Ajit Tripathi from Aave, a Leading DeFi Platform, Comments on Differences Between Technical and Economic Decentralization

Lex Sokolin, CMO at blockchain firm ConsenSys and Co-Head of Fintech and DeFi at ConsenSys Codefi, recently engaged in a conversation with Ajit ‘Half Boomer’ Tripathi, the Head of Institutional Business at Aave (AAVE), a leading decentralized finance (DeFi) platform.

Sokolin noted that they were joined by one of his former colleagues from Consensys, a Brooklyn, New York-based Ethereum (ETH) development studio.

They covered many important Fintech trends such as major developments in traditional finance, the enterprise blockchain and DLT consulting space, and also a “full-on” decentralized finance discussion.

While explaining what decentralization might mean in different contexts, Tripathi remarked:

“Decentralization has two parts. One is the technical decentralization, which public Blockchains facilitate, where you’re saying, ‘Look, Blockchain is not controlled by a bank,’ the technology infrastructure is not hosted by a bank, it’s not five guys in a data center that’s managing this thing. That’s technical decentralization, where you’re deploying a distributed financial service on the Internet. And then, there is economic decentralization.” 

Decentralization is somewhat of an abstract concept as it means something totally different depending on who you ask. There’s no widespread consensus on what may be considered a truly decentralized system or technology.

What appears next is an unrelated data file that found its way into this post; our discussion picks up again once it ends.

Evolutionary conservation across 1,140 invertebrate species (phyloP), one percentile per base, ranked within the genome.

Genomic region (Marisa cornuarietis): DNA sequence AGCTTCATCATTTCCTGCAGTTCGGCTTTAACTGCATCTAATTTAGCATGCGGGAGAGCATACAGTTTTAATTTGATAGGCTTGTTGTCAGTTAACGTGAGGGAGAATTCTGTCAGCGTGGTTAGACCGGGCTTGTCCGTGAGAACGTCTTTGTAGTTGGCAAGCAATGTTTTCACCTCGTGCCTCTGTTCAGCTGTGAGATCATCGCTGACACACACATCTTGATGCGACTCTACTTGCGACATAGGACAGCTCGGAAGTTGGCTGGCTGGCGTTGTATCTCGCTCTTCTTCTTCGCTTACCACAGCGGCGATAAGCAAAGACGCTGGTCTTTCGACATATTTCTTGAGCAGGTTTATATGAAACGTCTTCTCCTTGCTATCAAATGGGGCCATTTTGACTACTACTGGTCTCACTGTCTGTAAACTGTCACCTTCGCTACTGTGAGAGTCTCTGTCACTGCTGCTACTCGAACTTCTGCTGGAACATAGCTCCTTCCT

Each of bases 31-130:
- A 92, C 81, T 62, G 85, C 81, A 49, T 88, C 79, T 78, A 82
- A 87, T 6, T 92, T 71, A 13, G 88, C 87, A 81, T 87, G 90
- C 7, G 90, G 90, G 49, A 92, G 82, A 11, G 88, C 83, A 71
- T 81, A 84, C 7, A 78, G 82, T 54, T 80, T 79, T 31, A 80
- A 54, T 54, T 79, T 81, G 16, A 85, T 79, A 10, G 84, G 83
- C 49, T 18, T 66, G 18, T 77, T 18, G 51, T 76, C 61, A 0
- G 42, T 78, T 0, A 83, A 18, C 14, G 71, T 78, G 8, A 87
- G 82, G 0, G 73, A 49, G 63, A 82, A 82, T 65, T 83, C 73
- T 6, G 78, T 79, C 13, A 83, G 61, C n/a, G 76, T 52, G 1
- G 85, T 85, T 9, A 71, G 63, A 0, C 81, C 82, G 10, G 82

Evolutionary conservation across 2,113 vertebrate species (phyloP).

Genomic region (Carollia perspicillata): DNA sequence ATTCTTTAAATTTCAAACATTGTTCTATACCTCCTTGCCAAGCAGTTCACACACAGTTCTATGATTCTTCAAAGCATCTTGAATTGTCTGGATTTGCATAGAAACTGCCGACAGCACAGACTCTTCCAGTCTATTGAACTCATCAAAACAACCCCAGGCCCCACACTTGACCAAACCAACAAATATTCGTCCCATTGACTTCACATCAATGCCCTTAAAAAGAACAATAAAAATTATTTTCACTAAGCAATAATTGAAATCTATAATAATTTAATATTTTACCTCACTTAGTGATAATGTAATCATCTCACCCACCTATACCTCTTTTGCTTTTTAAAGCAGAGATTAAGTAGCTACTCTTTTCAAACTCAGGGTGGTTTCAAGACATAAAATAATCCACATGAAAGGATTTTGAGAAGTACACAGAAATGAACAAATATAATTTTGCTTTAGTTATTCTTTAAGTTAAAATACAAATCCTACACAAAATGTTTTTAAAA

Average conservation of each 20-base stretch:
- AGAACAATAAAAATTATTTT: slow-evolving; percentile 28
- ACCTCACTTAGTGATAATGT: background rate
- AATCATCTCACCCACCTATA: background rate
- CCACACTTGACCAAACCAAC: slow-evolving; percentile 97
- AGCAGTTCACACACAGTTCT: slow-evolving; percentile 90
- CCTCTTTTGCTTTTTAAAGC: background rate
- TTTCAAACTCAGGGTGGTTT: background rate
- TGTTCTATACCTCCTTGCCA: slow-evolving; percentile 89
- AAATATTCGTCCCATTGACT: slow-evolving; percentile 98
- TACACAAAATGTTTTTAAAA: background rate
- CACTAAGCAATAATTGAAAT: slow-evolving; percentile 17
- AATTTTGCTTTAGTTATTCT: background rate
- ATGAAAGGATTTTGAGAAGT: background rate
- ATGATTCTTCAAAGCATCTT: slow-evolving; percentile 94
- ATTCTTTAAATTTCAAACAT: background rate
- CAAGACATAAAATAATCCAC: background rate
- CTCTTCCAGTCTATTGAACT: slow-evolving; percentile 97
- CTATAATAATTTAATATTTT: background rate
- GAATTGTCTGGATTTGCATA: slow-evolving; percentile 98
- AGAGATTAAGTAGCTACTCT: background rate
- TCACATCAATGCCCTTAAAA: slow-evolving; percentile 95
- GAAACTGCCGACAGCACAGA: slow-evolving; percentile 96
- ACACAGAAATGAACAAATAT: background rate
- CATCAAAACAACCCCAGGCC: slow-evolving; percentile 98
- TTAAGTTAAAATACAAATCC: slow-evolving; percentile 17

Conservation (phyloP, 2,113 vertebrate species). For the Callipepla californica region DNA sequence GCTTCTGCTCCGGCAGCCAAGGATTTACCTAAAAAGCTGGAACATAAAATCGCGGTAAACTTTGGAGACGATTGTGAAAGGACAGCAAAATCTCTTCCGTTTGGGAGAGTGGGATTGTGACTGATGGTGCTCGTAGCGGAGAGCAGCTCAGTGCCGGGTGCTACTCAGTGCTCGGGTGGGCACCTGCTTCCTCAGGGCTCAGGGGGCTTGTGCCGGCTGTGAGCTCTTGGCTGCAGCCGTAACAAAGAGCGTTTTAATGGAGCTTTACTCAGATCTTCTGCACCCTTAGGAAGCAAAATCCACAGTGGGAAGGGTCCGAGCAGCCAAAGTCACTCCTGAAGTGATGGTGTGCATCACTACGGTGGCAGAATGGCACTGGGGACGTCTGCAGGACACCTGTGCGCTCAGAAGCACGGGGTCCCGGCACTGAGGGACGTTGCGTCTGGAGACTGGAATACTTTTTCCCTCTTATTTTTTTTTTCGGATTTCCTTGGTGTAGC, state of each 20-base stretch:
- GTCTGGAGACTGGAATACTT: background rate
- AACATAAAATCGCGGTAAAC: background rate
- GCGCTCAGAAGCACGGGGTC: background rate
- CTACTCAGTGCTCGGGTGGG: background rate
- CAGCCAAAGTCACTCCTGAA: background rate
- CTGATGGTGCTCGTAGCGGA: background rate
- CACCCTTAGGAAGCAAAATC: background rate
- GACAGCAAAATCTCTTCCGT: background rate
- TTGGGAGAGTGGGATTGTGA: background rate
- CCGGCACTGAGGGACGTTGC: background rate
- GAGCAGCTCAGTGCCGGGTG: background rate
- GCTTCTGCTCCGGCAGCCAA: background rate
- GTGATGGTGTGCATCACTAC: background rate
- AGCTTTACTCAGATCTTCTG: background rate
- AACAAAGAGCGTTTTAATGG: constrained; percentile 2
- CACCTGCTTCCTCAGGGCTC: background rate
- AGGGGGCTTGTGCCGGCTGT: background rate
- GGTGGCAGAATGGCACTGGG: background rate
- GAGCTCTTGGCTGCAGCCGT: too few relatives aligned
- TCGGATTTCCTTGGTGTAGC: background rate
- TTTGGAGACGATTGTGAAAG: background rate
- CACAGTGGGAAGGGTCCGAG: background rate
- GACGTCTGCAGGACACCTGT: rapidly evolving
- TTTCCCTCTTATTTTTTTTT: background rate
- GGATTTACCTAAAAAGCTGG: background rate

While many industry analysts, particularly Bitcoin (BTC) supporters, claim that the leading cryptocurrency is completely decentralized (or as close to it as possible), Ripple CEO Brad Garlinghouse and other crypto industry members have pointed out that BTC mining is a highly centralized activity as it’s mostly concentrated in China – which has an abundant supply of cheap electricity.

But prominent Bitcoin developer Jimmy Song had also commented on what to look for if you want to determine whether a particular cryptocurrency project is decentralized. For instance, if your project conducted an initial coin offering or ICO or did a pre-mine, then it may not be decentralized, according to Song.

While decentralization is quite a theoretical topic, it does have many serious, more practical, real-world implications. For example, Fintech firm Ripple has been charged with US securities laws violations by the Securities and Exchange Commission because of the unauthorized sale of its digital asset XRP – which is arguably a security and must be regulated as such.

But legal experts in the industry have pointed out that if Ripple’s XRP is deemed a security, then by the same logic, Ethereum’s ETH should also be classified as a security. Ethereum co-founder Vitalik Buterin’s Ether wallet currently holds over $472 million worth of ETH tokens. Buterin and the other Ethereum founders took part in a pre-mine several years back when Ethereum was launched. Legal professionals have argued that Ethereum (ETH) tokens could also be a security.

Notably, Buterin has been making really generous donations as the value of his Ethereum stash has grown dramatically with ETH now trading at above $1,300.

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